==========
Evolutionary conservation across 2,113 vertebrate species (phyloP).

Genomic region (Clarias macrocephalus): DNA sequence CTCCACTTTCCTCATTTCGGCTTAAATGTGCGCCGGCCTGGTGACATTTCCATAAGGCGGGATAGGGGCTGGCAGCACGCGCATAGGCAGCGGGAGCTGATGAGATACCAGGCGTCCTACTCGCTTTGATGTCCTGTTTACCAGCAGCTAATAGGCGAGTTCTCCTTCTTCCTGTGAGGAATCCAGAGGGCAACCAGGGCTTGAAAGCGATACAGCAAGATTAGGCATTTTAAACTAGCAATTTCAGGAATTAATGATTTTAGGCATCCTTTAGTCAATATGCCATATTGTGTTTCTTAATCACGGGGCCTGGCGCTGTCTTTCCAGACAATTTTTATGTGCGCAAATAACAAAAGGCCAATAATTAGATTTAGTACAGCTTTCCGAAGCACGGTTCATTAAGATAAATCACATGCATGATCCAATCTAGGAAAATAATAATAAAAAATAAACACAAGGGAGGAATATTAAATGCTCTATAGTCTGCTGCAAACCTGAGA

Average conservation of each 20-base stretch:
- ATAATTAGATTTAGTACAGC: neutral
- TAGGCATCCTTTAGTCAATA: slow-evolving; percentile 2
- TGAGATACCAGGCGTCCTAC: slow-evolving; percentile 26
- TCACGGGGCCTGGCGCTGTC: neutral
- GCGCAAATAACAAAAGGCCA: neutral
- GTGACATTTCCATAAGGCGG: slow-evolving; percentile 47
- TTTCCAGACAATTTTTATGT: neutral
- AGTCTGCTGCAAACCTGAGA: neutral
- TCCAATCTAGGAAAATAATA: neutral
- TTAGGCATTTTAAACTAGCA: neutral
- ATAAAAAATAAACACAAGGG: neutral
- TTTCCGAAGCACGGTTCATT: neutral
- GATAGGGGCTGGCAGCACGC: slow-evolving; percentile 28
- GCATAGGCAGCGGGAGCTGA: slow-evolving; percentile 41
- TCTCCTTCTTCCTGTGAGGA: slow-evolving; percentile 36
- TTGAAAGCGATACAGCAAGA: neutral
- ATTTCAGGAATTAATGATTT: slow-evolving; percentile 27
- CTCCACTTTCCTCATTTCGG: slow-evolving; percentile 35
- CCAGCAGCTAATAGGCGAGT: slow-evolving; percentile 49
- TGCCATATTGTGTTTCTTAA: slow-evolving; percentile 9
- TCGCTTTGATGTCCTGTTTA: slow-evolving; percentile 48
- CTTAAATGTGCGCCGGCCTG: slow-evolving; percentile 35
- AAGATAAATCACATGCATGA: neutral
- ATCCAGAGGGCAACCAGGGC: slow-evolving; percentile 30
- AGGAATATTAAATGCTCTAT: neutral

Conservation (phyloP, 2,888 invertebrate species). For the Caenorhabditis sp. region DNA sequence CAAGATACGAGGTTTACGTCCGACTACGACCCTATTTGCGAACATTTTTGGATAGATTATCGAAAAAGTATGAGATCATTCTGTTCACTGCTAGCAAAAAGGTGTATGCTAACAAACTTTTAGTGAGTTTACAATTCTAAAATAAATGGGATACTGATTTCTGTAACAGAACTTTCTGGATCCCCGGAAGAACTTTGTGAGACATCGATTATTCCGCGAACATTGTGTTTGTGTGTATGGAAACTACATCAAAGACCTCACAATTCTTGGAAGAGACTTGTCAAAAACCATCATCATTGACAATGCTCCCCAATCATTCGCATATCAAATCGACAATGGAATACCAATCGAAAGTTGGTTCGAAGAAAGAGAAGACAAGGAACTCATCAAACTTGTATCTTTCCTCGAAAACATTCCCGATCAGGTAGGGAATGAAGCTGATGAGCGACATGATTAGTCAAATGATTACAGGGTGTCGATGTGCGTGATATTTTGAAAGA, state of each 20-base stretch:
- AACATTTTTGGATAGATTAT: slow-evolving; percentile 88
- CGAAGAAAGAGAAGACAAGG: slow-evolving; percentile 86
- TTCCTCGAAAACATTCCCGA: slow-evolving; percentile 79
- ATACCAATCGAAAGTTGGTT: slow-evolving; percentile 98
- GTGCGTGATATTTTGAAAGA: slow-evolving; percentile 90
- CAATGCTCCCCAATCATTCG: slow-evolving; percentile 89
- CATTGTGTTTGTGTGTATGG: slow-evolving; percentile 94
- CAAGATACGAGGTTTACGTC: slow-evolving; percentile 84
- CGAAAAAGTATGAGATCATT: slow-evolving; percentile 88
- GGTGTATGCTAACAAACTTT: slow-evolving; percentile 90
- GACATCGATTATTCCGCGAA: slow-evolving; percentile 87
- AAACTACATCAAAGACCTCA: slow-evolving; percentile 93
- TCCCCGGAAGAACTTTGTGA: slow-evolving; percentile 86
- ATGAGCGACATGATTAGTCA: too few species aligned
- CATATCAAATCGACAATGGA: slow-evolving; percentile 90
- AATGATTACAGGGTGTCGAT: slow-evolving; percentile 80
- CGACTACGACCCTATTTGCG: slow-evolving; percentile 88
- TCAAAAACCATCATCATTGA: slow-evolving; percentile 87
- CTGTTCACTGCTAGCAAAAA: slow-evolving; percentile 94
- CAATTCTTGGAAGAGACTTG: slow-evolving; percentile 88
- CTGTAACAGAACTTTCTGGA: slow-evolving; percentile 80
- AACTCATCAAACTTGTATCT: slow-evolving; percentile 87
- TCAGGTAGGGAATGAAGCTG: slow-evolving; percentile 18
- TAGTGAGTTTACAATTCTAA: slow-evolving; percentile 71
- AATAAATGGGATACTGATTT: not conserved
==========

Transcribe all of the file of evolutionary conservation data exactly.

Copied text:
Evolutionary conservation across 2,113 vertebrate species (phyloP).

Genomic region (Clarias macrocephalus): DNA sequence CTCCACTTTCCTCATTTCGGCTTAAATGTGCGCCGGCCTGGTGACATTTCCATAAGGCGGGATAGGGGCTGGCAGCACGCGCATAGGCAGCGGGAGCTGATGAGATACCAGGCGTCCTACTCGCTTTGATGTCCTGTTTACCAGCAGCTAATAGGCGAGTTCTCCTTCTTCCTGTGAGGAATCCAGAGGGCAACCAGGGCTTGAAAGCGATACAGCAAGATTAGGCATTTTAAACTAGCAATTTCAGGAATTAATGATTTTAGGCATCCTTTAGTCAATATGCCATATTGTGTTTCTTAATCACGGGGCCTGGCGCTGTCTTTCCAGACAATTTTTATGTGCGCAAATAACAAAAGGCCAATAATTAGATTTAGTACAGCTTTCCGAAGCACGGTTCATTAAGATAAATCACATGCATGATCCAATCTAGGAAAATAATAATAAAAAATAAACACAAGGGAGGAATATTAAATGCTCTATAGTCTGCTGCAAACCTGAGA

Average conservation of each 20-base stretch:
- ATAATTAGATTTAGTACAGC: neutral
- TAGGCATCCTTTAGTCAATA: slow-evolving; percentile 2
- TGAGATACCAGGCGTCCTAC: slow-evolving; percentile 26
- TCACGGGGCCTGGCGCTGTC: neutral
- GCGCAAATAACAAAAGGCCA: neutral
- GTGACATTTCCATAAGGCGG: slow-evolving; percentile 47
- TTTCCAGACAATTTTTATGT: neutral
- AGTCTGCTGCAAACCTGAGA: neutral
- TCCAATCTAGGAAAATAATA: neutral
- TTAGGCATTTTAAACTAGCA: neutral
- ATAAAAAATAAACACAAGGG: neutral
- TTTCCGAAGCACGGTTCATT: neutral
- GATAGGGGCTGGCAGCACGC: slow-evolving; percentile 28
- GCATAGGCAGCGGGAGCTGA: slow-evolving; percentile 41
- TCTCCTTCTTCCTGTGAGGA: slow-evolving; percentile 36
- TTGAAAGCGATACAGCAAGA: neutral
- ATTTCAGGAATTAATGATTT: slow-evolving; percentile 27
- CTCCACTTTCCTCATTTCGG: slow-evolving; percentile 35
- CCAGCAGCTAATAGGCGAGT: slow-evolving; percentile 49
- TGCCATATTGTGTTTCTTAA: slow-evolving; percentile 9
- TCGCTTTGATGTCCTGTTTA: slow-evolving; percentile 48
- CTTAAATGTGCGCCGGCCTG: slow-evolving; percentile 35
- AAGATAAATCACATGCATGA: neutral
- ATCCAGAGGGCAACCAGGGC: slow-evolving; percentile 30
- AGGAATATTAAATGCTCTAT: neutral

Conservation (phyloP, 2,888 invertebrate species). For the Caenorhabditis sp. region DNA sequence CAAGATACGAGGTTTACGTCCGACTACGACCCTATTTGCGAACATTTTTGGATAGATTATCGAAAAAGTATGAGATCATTCTGTTCACTGCTAGCAAAAAGGTGTATGCTAACAAACTTTTAGTGAGTTTACAATTCTAAAATAAATGGGATACTGATTTCTGTAACAGAACTTTCTGGATCCCCGGAAGAACTTTGTGAGACATCGATTATTCCGCGAACATTGTGTTTGTGTGTATGGAAACTACATCAAAGACCTCACAATTCTTGGAAGAGACTTGTCAAAAACCATCATCATTGACAATGCTCCCCAATCATTCGCATATCAAATCGACAATGGAATACCAATCGAAAGTTGGTTCGAAGAAAGAGAAGACAAGGAACTCATCAAACTTGTATCTTTCCTCGAAAACATTCCCGATCAGGTAGGGAATGAAGCTGATGAGCGACATGATTAGTCAAATGATTACAGGGTGTCGATGTGCGTGATATTTTGAAAGA, state of each 20-base stretch:
- AACATTTTTGGATAGATTAT: slow-evolving; percentile 88
- CGAAGAAAGAGAAGACAAGG: slow-evolving; percentile 86
- TTCCTCGAAAACATTCCCGA: slow-evolving; percentile 79
- ATACCAATCGAAAGTTGGTT: slow-evolving; percentile 98
- GTGCGTGATATTTTGAAAGA: slow-evolving; percentile 90
- CAATGCTCCCCAATCATTCG: slow-evolving; percentile 89
- CATTGTGTTTGTGTGTATGG: slow-evolving; percentile 94
- CAAGATACGAGGTTTACGTC: slow-evolving; percentile 84
- CGAAAAAGTATGAGATCATT: slow-evolving; percentile 88
- GGTGTATGCTAACAAACTTT: slow-evolving; percentile 90
- GACATCGATTATTCCGCGAA: slow-evolving; percentile 87
- AAACTACATCAAAGACCTCA: slow-evolving; percentile 93
- TCCCCGGAAGAACTTTGTGA: slow-evolving; percentile 86
- ATGAGCGACATGATTAGTCA: too few species aligned
- CATATCAAATCGACAATGGA: slow-evolving; percentile 90
- AATGATTACAGGGTGTCGAT: slow-evolving; percentile 80
- CGACTACGACCCTATTTGCG: slow-evolving; percentile 88
- TCAAAAACCATCATCATTGA: slow-evolving; percentile 87
- CTGTTCACTGCTAGCAAAAA: slow-evolving; percentile 94
- CAATTCTTGGAAGAGACTTG: slow-evolving; percentile 88
- CTGTAACAGAACTTTCTGGA: slow-evolving; percentile 80
- AACTCATCAAACTTGTATCT: slow-evolving; percentile 87
- TCAGGTAGGGAATGAAGCTG: slow-evolving; percentile 18
- TAGTGAGTTTACAATTCTAA: slow-evolving; percentile 71
- AATAAATGGGATACTGATTT: not conserved